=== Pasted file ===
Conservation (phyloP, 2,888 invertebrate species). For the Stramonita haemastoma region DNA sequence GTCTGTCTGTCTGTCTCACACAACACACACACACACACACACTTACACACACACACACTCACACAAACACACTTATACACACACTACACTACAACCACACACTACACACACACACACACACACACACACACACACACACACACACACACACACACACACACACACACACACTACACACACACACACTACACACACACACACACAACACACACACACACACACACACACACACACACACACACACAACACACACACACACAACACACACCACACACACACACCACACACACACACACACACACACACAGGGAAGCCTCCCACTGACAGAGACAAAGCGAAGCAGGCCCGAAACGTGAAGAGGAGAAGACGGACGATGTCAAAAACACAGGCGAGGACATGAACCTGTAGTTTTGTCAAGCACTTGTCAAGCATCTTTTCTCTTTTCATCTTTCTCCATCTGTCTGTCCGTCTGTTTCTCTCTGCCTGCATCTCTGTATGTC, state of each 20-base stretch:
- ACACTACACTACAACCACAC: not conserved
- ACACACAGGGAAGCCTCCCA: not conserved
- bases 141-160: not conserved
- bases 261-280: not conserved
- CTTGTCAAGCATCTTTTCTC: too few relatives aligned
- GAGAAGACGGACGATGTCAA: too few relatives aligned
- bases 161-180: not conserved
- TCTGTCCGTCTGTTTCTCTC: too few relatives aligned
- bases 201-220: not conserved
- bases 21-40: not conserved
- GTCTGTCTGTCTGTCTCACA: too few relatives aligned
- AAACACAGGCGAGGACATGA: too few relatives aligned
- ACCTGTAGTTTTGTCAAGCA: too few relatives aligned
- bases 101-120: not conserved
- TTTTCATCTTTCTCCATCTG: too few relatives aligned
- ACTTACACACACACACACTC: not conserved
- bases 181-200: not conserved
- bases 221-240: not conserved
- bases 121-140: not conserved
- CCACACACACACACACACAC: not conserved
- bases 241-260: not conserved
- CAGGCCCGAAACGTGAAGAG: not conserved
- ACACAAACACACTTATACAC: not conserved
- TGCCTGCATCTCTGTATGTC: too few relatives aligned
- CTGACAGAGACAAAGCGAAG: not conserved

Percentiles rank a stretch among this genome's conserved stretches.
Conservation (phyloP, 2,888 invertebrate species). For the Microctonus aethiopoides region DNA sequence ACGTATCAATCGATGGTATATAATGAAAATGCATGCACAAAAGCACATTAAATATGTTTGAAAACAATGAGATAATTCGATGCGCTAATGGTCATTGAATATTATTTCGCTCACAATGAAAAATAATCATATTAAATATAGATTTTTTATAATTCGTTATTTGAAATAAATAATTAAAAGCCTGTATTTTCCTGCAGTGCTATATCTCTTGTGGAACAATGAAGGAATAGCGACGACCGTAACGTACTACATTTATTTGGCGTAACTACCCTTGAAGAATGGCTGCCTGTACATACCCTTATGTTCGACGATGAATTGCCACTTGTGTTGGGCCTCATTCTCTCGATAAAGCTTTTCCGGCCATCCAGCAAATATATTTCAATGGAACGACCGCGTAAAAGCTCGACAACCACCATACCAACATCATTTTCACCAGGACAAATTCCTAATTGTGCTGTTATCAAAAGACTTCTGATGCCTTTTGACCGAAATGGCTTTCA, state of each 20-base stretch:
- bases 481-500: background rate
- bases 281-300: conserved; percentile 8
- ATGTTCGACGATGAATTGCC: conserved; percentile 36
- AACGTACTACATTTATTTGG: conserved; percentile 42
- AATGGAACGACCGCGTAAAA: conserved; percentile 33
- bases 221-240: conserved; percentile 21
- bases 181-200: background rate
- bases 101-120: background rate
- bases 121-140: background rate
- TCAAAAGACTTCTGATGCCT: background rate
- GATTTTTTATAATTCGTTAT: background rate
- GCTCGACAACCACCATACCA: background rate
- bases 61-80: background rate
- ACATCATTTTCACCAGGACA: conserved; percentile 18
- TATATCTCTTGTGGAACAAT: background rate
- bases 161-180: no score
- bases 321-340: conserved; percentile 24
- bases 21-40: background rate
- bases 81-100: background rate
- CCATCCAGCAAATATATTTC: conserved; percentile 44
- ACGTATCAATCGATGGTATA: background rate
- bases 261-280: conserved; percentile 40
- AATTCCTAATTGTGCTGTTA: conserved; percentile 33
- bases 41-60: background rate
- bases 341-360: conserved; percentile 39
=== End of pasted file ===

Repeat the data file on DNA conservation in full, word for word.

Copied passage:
Conservation (phyloP, 2,888 invertebrate species). For the Stramonita haemastoma region DNA sequence GTCTGTCTGTCTGTCTCACACAACACACACACACACACACACTTACACACACACACACTCACACAAACACACTTATACACACACTACACTACAACCACACACTACACACACACACACACACACACACACACACACACACACACACACACACACACACACACACACACACACTACACACACACACACTACACACACACACACACAACACACACACACACACACACACACACACACACACACACACAACACACACACACACAACACACACCACACACACACACCACACACACACACACACACACACACAGGGAAGCCTCCCACTGACAGAGACAAAGCGAAGCAGGCCCGAAACGTGAAGAGGAGAAGACGGACGATGTCAAAAACACAGGCGAGGACATGAACCTGTAGTTTTGTCAAGCACTTGTCAAGCATCTTTTCTCTTTTCATCTTTCTCCATCTGTCTGTCCGTCTGTTTCTCTCTGCCTGCATCTCTGTATGTC, state of each 20-base stretch:
- ACACTACACTACAACCACAC: not conserved
- ACACACAGGGAAGCCTCCCA: not conserved
- bases 141-160: not conserved
- bases 261-280: not conserved
- CTTGTCAAGCATCTTTTCTC: too few relatives aligned
- GAGAAGACGGACGATGTCAA: too few relatives aligned
- bases 161-180: not conserved
- TCTGTCCGTCTGTTTCTCTC: too few relatives aligned
- bases 201-220: not conserved
- bases 21-40: not conserved
- GTCTGTCTGTCTGTCTCACA: too few relatives aligned
- AAACACAGGCGAGGACATGA: too few relatives aligned
- ACCTGTAGTTTTGTCAAGCA: too few relatives aligned
- bases 101-120: not conserved
- TTTTCATCTTTCTCCATCTG: too few relatives aligned
- ACTTACACACACACACACTC: not conserved
- bases 181-200: not conserved
- bases 221-240: not conserved
- bases 121-140: not conserved
- CCACACACACACACACACAC: not conserved
- bases 241-260: not conserved
- CAGGCCCGAAACGTGAAGAG: not conserved
- ACACAAACACACTTATACAC: not conserved
- TGCCTGCATCTCTGTATGTC: too few relatives aligned
- CTGACAGAGACAAAGCGAAG: not conserved

Percentiles rank a stretch among this genome's conserved stretches.
Conservation (phyloP, 2,888 invertebrate species). For the Microctonus aethiopoides region DNA sequence ACGTATCAATCGATGGTATATAATGAAAATGCATGCACAAAAGCACATTAAATATGTTTGAAAACAATGAGATAATTCGATGCGCTAATGGTCATTGAATATTATTTCGCTCACAATGAAAAATAATCATATTAAATATAGATTTTTTATAATTCGTTATTTGAAATAAATAATTAAAAGCCTGTATTTTCCTGCAGTGCTATATCTCTTGTGGAACAATGAAGGAATAGCGACGACCGTAACGTACTACATTTATTTGGCGTAACTACCCTTGAAGAATGGCTGCCTGTACATACCCTTATGTTCGACGATGAATTGCCACTTGTGTTGGGCCTCATTCTCTCGATAAAGCTTTTCCGGCCATCCAGCAAATATATTTCAATGGAACGACCGCGTAAAAGCTCGACAACCACCATACCAACATCATTTTCACCAGGACAAATTCCTAATTGTGCTGTTATCAAAAGACTTCTGATGCCTTTTGACCGAAATGGCTTTCA, state of each 20-base stretch:
- bases 481-500: background rate
- bases 281-300: conserved; percentile 8
- ATGTTCGACGATGAATTGCC: conserved; percentile 36
- AACGTACTACATTTATTTGG: conserved; percentile 42
- AATGGAACGACCGCGTAAAA: conserved; percentile 33
- bases 221-240: conserved; percentile 21
- bases 181-200: background rate
- bases 101-120: background rate
- bases 121-140: background rate
- TCAAAAGACTTCTGATGCCT: background rate
- GATTTTTTATAATTCGTTAT: background rate
- GCTCGACAACCACCATACCA: background rate
- bases 61-80: background rate
- ACATCATTTTCACCAGGACA: conserved; percentile 18
- TATATCTCTTGTGGAACAAT: background rate
- bases 161-180: no score
- bases 321-340: conserved; percentile 24
- bases 21-40: background rate
- bases 81-100: background rate
- CCATCCAGCAAATATATTTC: conserved; percentile 44
- ACGTATCAATCGATGGTATA: background rate
- bases 261-280: conserved; percentile 40
- AATTCCTAATTGTGCTGTTA: conserved; percentile 33
- bases 41-60: background rate
- bases 341-360: conserved; percentile 39